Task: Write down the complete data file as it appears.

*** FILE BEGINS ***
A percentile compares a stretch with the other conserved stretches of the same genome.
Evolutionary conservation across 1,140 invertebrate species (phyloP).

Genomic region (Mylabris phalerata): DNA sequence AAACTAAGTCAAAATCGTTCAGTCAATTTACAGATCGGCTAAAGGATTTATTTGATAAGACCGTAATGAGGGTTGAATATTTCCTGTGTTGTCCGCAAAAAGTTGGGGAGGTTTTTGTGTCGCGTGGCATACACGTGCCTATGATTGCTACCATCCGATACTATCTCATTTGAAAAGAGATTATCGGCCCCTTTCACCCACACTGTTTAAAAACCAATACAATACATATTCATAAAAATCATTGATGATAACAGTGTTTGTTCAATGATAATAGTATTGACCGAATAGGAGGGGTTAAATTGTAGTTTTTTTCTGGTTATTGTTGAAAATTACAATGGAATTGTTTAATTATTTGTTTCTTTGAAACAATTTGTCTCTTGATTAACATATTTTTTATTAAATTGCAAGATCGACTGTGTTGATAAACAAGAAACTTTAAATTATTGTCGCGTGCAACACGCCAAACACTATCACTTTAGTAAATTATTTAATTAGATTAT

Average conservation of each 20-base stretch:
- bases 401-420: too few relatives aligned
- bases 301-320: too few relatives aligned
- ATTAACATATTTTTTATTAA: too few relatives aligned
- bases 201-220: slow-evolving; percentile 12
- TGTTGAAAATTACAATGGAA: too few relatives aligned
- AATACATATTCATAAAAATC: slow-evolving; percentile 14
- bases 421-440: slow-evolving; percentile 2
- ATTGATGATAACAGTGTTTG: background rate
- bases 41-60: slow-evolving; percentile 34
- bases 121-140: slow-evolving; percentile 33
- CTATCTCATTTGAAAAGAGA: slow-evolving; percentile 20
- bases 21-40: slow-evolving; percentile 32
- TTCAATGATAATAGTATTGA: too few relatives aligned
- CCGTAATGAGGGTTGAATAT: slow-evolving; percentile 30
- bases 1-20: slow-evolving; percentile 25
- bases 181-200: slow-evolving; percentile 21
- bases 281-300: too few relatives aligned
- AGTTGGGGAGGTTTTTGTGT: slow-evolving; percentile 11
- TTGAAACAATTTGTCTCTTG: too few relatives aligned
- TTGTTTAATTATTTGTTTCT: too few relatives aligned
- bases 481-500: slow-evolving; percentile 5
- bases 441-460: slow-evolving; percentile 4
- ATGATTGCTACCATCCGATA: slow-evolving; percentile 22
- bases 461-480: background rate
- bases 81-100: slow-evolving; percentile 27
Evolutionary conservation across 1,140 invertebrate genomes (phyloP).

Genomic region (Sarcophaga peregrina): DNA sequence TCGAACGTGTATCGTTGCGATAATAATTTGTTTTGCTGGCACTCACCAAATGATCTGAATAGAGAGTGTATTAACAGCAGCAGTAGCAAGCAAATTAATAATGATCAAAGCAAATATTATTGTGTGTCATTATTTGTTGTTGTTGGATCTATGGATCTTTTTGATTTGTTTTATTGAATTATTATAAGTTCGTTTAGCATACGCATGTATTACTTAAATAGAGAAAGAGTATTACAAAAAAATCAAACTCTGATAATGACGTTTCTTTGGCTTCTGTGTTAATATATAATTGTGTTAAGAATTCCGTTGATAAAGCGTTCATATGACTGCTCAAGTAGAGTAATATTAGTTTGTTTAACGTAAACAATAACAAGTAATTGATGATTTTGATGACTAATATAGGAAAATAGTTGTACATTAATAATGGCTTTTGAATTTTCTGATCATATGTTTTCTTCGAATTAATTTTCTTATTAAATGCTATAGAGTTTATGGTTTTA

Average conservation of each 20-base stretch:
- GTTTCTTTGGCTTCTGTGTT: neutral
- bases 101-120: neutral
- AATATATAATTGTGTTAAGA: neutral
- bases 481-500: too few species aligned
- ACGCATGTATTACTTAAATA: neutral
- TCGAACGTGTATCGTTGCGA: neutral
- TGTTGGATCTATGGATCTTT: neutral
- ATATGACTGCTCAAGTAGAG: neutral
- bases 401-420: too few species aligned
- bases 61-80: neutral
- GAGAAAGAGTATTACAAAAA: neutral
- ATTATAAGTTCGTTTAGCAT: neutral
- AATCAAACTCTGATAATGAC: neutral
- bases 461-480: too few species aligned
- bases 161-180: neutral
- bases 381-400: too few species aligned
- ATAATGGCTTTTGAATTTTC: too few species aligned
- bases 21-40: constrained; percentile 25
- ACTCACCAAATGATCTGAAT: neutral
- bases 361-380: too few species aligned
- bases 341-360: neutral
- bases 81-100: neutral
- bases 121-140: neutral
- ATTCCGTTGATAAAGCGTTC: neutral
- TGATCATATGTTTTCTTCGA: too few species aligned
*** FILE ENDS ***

A percentile compares a stretch with the other conserved stretches of the same genome.
Evolutionary conservation across 1,140 invertebrate species (phyloP).

Genomic region (Mylabris phalerata): DNA sequence AAACTAAGTCAAAATCGTTCAGTCAATTTACAGATCGGCTAAAGGATTTATTTGATAAGACCGTAATGAGGGTTGAATATTTCCTGTGTTGTCCGCAAAAAGTTGGGGAGGTTTTTGTGTCGCGTGGCATACACGTGCCTATGATTGCTACCATCCGATACTATCTCATTTGAAAAGAGATTATCGGCCCCTTTCACCCACACTGTTTAAAAACCAATACAATACATATTCATAAAAATCATTGATGATAACAGTGTTTGTTCAATGATAATAGTATTGACCGAATAGGAGGGGTTAAATTGTAGTTTTTTTCTGGTTATTGTTGAAAATTACAATGGAATTGTTTAATTATTTGTTTCTTTGAAACAATTTGTCTCTTGATTAACATATTTTTTATTAAATTGCAAGATCGACTGTGTTGATAAACAAGAAACTTTAAATTATTGTCGCGTGCAACACGCCAAACACTATCACTTTAGTAAATTATTTAATTAGATTAT

Average conservation of each 20-base stretch:
- bases 401-420: too few relatives aligned
- bases 301-320: too few relatives aligned
- ATTAACATATTTTTTATTAA: too few relatives aligned
- bases 201-220: slow-evolving; percentile 12
- TGTTGAAAATTACAATGGAA: too few relatives aligned
- AATACATATTCATAAAAATC: slow-evolving; percentile 14
- bases 421-440: slow-evolving; percentile 2
- ATTGATGATAACAGTGTTTG: background rate
- bases 41-60: slow-evolving; percentile 34
- bases 121-140: slow-evolving; percentile 33
- CTATCTCATTTGAAAAGAGA: slow-evolving; percentile 20
- bases 21-40: slow-evolving; percentile 32
- TTCAATGATAATAGTATTGA: too few relatives aligned
- CCGTAATGAGGGTTGAATAT: slow-evolving; percentile 30
- bases 1-20: slow-evolving; percentile 25
- bases 181-200: slow-evolving; percentile 21
- bases 281-300: too few relatives aligned
- AGTTGGGGAGGTTTTTGTGT: slow-evolving; percentile 11
- TTGAAACAATTTGTCTCTTG: too few relatives aligned
- TTGTTTAATTATTTGTTTCT: too few relatives aligned
- bases 481-500: slow-evolving; percentile 5
- bases 441-460: slow-evolving; percentile 4
- ATGATTGCTACCATCCGATA: slow-evolving; percentile 22
- bases 461-480: background rate
- bases 81-100: slow-evolving; percentile 27
Evolutionary conservation across 1,140 invertebrate genomes (phyloP).

Genomic region (Sarcophaga peregrina): DNA sequence TCGAACGTGTATCGTTGCGATAATAATTTGTTTTGCTGGCACTCACCAAATGATCTGAATAGAGAGTGTATTAACAGCAGCAGTAGCAAGCAAATTAATAATGATCAAAGCAAATATTATTGTGTGTCATTATTTGTTGTTGTTGGATCTATGGATCTTTTTGATTTGTTTTATTGAATTATTATAAGTTCGTTTAGCATACGCATGTATTACTTAAATAGAGAAAGAGTATTACAAAAAAATCAAACTCTGATAATGACGTTTCTTTGGCTTCTGTGTTAATATATAATTGTGTTAAGAATTCCGTTGATAAAGCGTTCATATGACTGCTCAAGTAGAGTAATATTAGTTTGTTTAACGTAAACAATAACAAGTAATTGATGATTTTGATGACTAATATAGGAAAATAGTTGTACATTAATAATGGCTTTTGAATTTTCTGATCATATGTTTTCTTCGAATTAATTTTCTTATTAAATGCTATAGAGTTTATGGTTTTA

Average conservation of each 20-base stretch:
- GTTTCTTTGGCTTCTGTGTT: neutral
- bases 101-120: neutral
- AATATATAATTGTGTTAAGA: neutral
- bases 481-500: too few species aligned
- ACGCATGTATTACTTAAATA: neutral
- TCGAACGTGTATCGTTGCGA: neutral
- TGTTGGATCTATGGATCTTT: neutral
- ATATGACTGCTCAAGTAGAG: neutral
- bases 401-420: too few species aligned
- bases 61-80: neutral
- GAGAAAGAGTATTACAAAAA: neutral
- ATTATAAGTTCGTTTAGCAT: neutral
- AATCAAACTCTGATAATGAC: neutral
- bases 461-480: too few species aligned
- bases 161-180: neutral
- bases 381-400: too few species aligned
- ATAATGGCTTTTGAATTTTC: too few species aligned
- bases 21-40: constrained; percentile 25
- ACTCACCAAATGATCTGAAT: neutral
- bases 361-380: too few species aligned
- bases 341-360: neutral
- bases 81-100: neutral
- bases 121-140: neutral
- ATTCCGTTGATAAAGCGTTC: neutral
- TGATCATATGTTTTCTTCGA: too few species aligned